Consumption of vegetarian food reduces UTI risk in women
Taiwan: Consumption of vegetarian diet may lower the risk of urinary tract infection (UTI) -- particularly in females and never smokers, a recent study in the journal Scientific Reports has suggested. According to the study, vegetarian diet was associated with a 16% lower overall risk of developing a UTI compared to non-vegetarians. This apparent effect was stronger in men than in...
Taiwan: Consumption of vegetarian diet may lower the risk of urinary tract infection (UTI) -- particularly in females and never smokers, a recent study in the journal Scientific Reports has suggested.
According to the study, vegetarian diet was associated with a 16% lower overall risk of developing a UTI compared to non-vegetarians. This apparent effect was stronger in men than in women.
UTI, with a global prevalence of 10 per 1,000 peoples, is one of the most common microbial infections globally. It is associated with considerable societal cost, increasing antibiotic resistance, significant morbidity and a challenge for infection control. UTIs are categorized into two forms: uncomplicated UTI and complicated UTI, owing to different pathophysiology and management.
Studies have show isolates of E. coli from urine specimens of UTI patients to be closely related to the pathogenic E. coli of poultry and pork. Considering that vegetarians avoid meat (pork and poultry), Chin-Lon Lin, Department of Internal Medicine, College of Medicine, Tzu Chi University, Hualien, Taiwan, and collegaues hypothesized that a vegetarian diet may be associated with a lower risk of UTI.
To test their hypothesis, they examined the association between vegetarian diet and UTI risk in a Taiwanese Buddhist population from the Tzu Chi Vegetarian Study—a prospective cohort study that included more than 12000 participants from communities in Taiwan. From this population, investigators included a cohort of 9724 patients—all of which were 20 or older and were UTI free prior to the start of the study.
The patients were followed from 2005 to 2014 and assessments of their disease status were performed through queries of the National Health Insurance Research Database and the National Health and Welfare Data Science Center. Their dietary habits were assessed through a 57-item food frequency questionnaire that was part of the Nutrition and Health Survey in Taiwan—investigators classified participants as vegetarian if they self-identified as vegetarians or if they reported "no eating" in frequency questions related to individual meat and fish items in the questionnaire.
The researchers obtained information relating to participants' demographics, education level, medical history, and lifestyle habits—such as diet, physical activity, and other information about other modifiable risk factors. As the study population was made up of Buddhists, it was assumed that the volunteers were currently non-smokers and did not consume alcohol.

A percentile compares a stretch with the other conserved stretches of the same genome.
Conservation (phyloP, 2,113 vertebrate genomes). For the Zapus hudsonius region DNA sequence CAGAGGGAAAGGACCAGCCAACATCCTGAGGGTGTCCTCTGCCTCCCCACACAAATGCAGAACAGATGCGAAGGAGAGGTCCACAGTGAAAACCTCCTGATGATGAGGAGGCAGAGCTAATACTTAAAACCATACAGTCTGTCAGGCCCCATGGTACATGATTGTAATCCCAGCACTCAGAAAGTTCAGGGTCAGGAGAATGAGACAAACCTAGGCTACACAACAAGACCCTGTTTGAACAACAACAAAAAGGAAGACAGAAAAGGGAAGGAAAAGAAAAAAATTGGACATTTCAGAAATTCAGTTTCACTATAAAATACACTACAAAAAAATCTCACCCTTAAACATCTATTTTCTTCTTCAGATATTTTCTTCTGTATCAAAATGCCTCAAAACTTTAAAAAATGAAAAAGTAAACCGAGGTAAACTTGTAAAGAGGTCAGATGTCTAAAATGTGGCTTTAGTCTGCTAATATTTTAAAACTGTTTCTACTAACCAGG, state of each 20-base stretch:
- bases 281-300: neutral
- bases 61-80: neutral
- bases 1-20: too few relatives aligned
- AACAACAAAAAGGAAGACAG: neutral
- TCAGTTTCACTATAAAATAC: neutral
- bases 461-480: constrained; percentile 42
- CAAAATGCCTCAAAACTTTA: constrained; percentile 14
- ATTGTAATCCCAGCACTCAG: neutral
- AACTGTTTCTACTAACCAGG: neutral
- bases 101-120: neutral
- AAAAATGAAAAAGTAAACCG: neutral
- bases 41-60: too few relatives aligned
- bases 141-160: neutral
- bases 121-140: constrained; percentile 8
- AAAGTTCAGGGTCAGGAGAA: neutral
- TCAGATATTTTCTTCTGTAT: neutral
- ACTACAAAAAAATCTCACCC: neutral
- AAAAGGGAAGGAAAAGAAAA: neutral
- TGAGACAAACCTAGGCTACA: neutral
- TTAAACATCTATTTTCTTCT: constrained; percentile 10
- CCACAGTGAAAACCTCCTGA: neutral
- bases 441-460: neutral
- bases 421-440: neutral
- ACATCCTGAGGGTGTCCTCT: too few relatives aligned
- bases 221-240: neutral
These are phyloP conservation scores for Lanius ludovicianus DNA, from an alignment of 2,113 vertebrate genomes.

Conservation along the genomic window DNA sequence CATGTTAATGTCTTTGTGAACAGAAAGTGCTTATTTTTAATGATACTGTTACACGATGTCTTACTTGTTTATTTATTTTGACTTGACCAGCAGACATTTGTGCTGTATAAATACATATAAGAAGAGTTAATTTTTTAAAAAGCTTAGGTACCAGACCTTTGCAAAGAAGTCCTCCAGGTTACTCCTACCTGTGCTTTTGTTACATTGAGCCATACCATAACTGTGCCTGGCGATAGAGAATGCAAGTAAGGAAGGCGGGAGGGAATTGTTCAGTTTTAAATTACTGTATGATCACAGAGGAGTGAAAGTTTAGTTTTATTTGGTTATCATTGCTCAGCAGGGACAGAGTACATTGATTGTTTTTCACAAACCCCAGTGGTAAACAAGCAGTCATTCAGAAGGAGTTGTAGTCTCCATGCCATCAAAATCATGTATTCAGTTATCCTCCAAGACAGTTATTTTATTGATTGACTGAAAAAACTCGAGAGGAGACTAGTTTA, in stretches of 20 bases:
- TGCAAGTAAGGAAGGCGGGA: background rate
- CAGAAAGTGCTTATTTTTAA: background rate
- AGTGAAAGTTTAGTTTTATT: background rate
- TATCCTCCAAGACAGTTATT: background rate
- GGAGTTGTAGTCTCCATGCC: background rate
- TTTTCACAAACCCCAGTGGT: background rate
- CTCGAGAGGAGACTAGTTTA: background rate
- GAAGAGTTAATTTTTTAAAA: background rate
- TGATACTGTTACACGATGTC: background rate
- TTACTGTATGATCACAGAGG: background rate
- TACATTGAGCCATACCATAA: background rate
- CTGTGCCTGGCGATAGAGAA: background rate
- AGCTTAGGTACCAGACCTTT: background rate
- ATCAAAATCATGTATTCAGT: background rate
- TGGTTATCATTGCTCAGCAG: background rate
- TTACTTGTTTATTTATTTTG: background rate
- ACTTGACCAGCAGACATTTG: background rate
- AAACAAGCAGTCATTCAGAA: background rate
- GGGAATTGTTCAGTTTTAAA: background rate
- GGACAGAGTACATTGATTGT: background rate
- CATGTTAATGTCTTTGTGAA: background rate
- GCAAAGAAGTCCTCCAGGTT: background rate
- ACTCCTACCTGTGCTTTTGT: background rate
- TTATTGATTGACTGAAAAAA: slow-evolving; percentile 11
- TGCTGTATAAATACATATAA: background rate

Key findings of the study include:
- The overall ratio of non-vegetarians to vegetarians was about 2:1 and the vegetarian group was older, had a higher proportion of female participants, had received less education, and was less likely to have a history of smoking or alcohol-drinking.
- The vegetarian group had a significantly lower proportion of individuals with hypertension, diabetes, hyperlipidemia, and comorbid conditions that would predispose them to UTIs.
- During the 10-year follow-up period, 661 individuals were diagnosed with a UTI.
- UTI risk among vegetarians was significantly lower than the risk observed among non-vegetarians (HR 0.84; 95% CI, 0.71–0.99, P=0.038). Overall, 217 of the 3040 vegetarians developed a UTI compared to 444 cases among the 6684 non-vegetarians.
- When examining potential risk factors, results indicated age, female, diabetes, urine retention, and renal failure were associated with significant increases in the risk of UTI.
- Hypertension, urinary obstruction, urolithiasis, and immune dysfunction were associated with non-significant increases in UTI risk.
"Vegetarian diet is protectively associated with UTI particularly in female and for uncomplicated UTI," wrote the authors.
"Further study with identification of pathogens from urine culture is needed to clarify the relationship among UTI risk, pathogens, and vegetarian diet," they concluded.
This study, "The risk of urinary tract infection in vegetarians and non-vegetarians: a prospective study," is published in the journal Scientific Reports.
Medha, MSc. Biotechnology
Medha Baranwal joined Medical Dialogues as an Editor in 2018 for Speciality Medical Dialogues. She covers several medical specialties including Cardiac Sciences, Dentistry, Diabetes and Endo, Diagnostics, ENT, Gastroenterology, Neurosciences, and Radiology. She has completed her Bachelors in Biomedical Sciences from DU and then pursued Masters in Biotechnology from Amity University. She has a working experience of 5 years in the field of medical research writing, scientific writing, content writing, and content management. She can be contacted at firstname.lastname@example.org. Contact no. 011-43720751